Project Is Funded with $1.6 Million Grant from the National Institutes of Health

Youth football

Hypertrophic cardiomyopathy is the most common cause of heart-related sudden death in young competitive athletes.

By Edwin L. Aguirre

Sudden cardiac arrest is the leading cause of death of young athletes who die while competing or training. According to an article published in the Journal of Athletic Training, approximately one young athlete dies without warning every three days in the United States.

“It is likely that the deaths resulted from complications related to a form of heart disease called hypertrophic cardiomyopathy, or HCM,” says Assoc. Prof. Jeffrey Moore of the Department of Biological Sciences.

An interdisciplinary team of researchers led by Moore is studying HCM, which is a genetic disorder that causes the walls of the heart to thicken and become stiff. The condition reduces the heart’s ability to pump blood, which can lead to irregular heartbeats and heart failure. While HCM can occur at any age, there may be no symptoms in children and young adults with this condition, and the disease often goes undiagnosed.

The study, which is being funded by a four-year grant totaling $1.6 million from the National Heart, Lung and Blood Institute of the National Institutes of Health (NIH), aims to examine the disease process in great detail – from chemical changes and interactions at the molecular level to the structural arrangement of cardiac muscle fibers at the tissue level.

Moore is the project’s principal investigator (PI). His co-PIs include Prof. William Lehman from the Boston University School of Medicine and Assoc. Prof. Stuart Campbell from the Yale School of Engineering and Applied Science.

“HCM is an inherited disease resulting from mutations in heart muscle proteins,” notes Moore. “However, it is not known why the mutations lead to a pathological thickening of the heart chamber walls.”

The team hopes its research will lead to new diagnostic tools and screening for the early detection of these protein mutations and help develop new targeted drug therapies.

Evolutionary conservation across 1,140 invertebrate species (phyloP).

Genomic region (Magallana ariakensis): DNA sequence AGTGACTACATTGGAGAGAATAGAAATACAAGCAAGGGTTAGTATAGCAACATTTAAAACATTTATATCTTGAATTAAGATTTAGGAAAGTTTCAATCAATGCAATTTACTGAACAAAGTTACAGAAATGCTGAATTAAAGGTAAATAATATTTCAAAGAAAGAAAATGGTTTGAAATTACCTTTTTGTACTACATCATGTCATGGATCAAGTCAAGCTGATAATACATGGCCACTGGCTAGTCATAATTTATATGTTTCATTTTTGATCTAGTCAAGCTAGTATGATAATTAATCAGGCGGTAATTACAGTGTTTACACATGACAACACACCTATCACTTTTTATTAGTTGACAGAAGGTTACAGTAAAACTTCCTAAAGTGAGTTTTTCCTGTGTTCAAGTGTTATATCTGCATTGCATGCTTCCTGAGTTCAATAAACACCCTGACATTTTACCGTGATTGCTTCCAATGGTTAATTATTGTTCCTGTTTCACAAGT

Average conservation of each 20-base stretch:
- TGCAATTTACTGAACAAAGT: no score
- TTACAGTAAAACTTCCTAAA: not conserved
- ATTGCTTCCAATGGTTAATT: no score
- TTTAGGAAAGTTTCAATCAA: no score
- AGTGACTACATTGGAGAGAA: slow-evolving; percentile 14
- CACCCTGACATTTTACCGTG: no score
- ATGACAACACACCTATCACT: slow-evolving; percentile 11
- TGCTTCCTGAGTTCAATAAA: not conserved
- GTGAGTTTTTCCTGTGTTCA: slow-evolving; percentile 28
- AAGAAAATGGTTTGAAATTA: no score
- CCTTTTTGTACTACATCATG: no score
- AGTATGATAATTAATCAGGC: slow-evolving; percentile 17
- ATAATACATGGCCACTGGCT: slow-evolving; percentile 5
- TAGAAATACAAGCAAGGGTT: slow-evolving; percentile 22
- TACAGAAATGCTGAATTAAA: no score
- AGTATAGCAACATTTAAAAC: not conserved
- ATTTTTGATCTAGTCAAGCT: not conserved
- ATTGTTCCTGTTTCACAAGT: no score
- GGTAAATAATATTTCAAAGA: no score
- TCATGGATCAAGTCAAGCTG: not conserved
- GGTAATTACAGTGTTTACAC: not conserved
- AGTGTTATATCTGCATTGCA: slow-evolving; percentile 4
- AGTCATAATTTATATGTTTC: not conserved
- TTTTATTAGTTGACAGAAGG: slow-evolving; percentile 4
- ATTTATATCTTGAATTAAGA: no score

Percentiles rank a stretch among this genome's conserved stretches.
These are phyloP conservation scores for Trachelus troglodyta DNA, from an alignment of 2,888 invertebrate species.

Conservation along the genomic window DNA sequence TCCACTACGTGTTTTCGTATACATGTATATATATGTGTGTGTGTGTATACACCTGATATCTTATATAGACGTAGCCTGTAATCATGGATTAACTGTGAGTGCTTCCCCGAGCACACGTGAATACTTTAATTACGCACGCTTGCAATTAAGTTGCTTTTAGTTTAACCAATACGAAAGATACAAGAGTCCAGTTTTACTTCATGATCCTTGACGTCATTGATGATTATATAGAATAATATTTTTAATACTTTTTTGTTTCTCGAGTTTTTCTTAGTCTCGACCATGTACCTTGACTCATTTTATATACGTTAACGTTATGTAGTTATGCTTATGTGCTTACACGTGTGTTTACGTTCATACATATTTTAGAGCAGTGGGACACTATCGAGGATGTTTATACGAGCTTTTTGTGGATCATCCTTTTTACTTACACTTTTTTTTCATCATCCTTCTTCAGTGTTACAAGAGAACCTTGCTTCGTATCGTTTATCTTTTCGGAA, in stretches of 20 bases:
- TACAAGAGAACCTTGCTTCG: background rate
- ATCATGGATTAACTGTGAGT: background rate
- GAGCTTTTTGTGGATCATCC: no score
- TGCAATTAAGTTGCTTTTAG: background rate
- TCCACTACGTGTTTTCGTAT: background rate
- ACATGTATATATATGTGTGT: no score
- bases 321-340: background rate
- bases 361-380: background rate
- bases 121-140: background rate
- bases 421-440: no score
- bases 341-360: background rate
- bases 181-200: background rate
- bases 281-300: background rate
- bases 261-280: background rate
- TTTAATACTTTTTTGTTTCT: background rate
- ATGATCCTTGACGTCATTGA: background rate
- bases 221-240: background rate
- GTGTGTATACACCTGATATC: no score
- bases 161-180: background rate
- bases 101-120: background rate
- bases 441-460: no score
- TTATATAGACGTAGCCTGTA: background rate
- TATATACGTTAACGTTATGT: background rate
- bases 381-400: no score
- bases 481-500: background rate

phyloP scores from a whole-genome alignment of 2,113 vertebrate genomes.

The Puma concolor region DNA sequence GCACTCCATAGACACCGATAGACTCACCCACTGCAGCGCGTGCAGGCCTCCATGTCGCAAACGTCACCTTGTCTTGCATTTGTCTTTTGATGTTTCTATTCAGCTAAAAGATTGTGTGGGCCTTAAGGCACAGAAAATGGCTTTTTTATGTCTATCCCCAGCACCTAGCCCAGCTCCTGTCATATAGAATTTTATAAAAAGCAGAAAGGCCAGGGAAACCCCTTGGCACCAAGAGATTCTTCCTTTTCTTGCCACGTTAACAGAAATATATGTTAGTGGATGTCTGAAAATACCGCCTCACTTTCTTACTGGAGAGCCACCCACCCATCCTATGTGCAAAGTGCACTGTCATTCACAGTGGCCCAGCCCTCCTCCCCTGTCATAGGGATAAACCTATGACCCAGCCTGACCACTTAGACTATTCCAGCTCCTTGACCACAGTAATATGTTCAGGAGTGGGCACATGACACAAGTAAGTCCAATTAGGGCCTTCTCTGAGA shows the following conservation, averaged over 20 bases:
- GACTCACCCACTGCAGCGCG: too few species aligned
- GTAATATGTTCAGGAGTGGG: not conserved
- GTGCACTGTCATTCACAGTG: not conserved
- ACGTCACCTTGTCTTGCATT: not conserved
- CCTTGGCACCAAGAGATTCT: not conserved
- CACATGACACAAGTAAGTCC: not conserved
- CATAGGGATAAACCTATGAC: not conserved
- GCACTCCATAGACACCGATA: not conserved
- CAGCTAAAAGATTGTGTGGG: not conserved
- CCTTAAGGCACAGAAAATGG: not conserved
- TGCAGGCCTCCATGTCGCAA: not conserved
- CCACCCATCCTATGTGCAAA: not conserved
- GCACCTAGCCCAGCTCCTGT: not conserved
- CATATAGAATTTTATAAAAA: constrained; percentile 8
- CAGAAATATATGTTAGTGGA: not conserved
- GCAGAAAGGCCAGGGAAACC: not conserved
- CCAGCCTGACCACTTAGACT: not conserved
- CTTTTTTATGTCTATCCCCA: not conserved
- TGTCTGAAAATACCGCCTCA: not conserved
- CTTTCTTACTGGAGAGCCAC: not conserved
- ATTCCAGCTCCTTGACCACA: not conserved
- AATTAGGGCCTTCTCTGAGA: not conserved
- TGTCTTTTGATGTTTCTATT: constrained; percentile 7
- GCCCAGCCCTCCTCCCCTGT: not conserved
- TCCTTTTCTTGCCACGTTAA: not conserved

A Silent Killer

Heart muscle contracts and relaxes as a result of a regulatory switching phenomenon in response to changes in concentrations of calcium within the muscle cells.

“We are studying how the heart muscle’s on-off switching is regulated by calcium and how this is altered by disease-causing mutations,” explains Moore.

Moore and student in the lab Image by Edwin L. Aguirre

Biology Assoc. Prof. Jeffrey Moore, right, and Sailavanyaa Sundar, a Ph.D. candidate in the Biomedical Engineering and Biotechnology program, use an optical “tweezer” to capture and manipulate heart muscle protein particles and measure their molecular forces.

He says one of the challenges in treating people with HCM is that the treatments are often given at later stages of the disease, when secondary changes have already occurred in the heart.

“Our goal is to try to define what the underlying processes are at the critical initial stages of the disease,” says Moore. “We hope that the information revealed by our research will transform our fundamental understanding of heart muscle contractile function and dysfunction, leading to the design of new therapeutics.”

Moore’s research team includes graduate students Sailavanyaa Sundar, Stephen Hollenberg, Kayla Wilson and HyunJu Son and postdoctoral associate Alice Ward-Racca. Laboratory work is being conducted at Moore’s lab in Olsen Hall on North Campus as well as at Yale and BU School of Medicine.

“Prof. Lehman’s group provides expertise in structural biology and computational chemistry. My lab provides ‘in vitro’ biophysical measurements of the heart muscle’s contractile protein function, while Prof. Campbell’s lab provides expertise in generating engineered heart tissue,” Moore adds.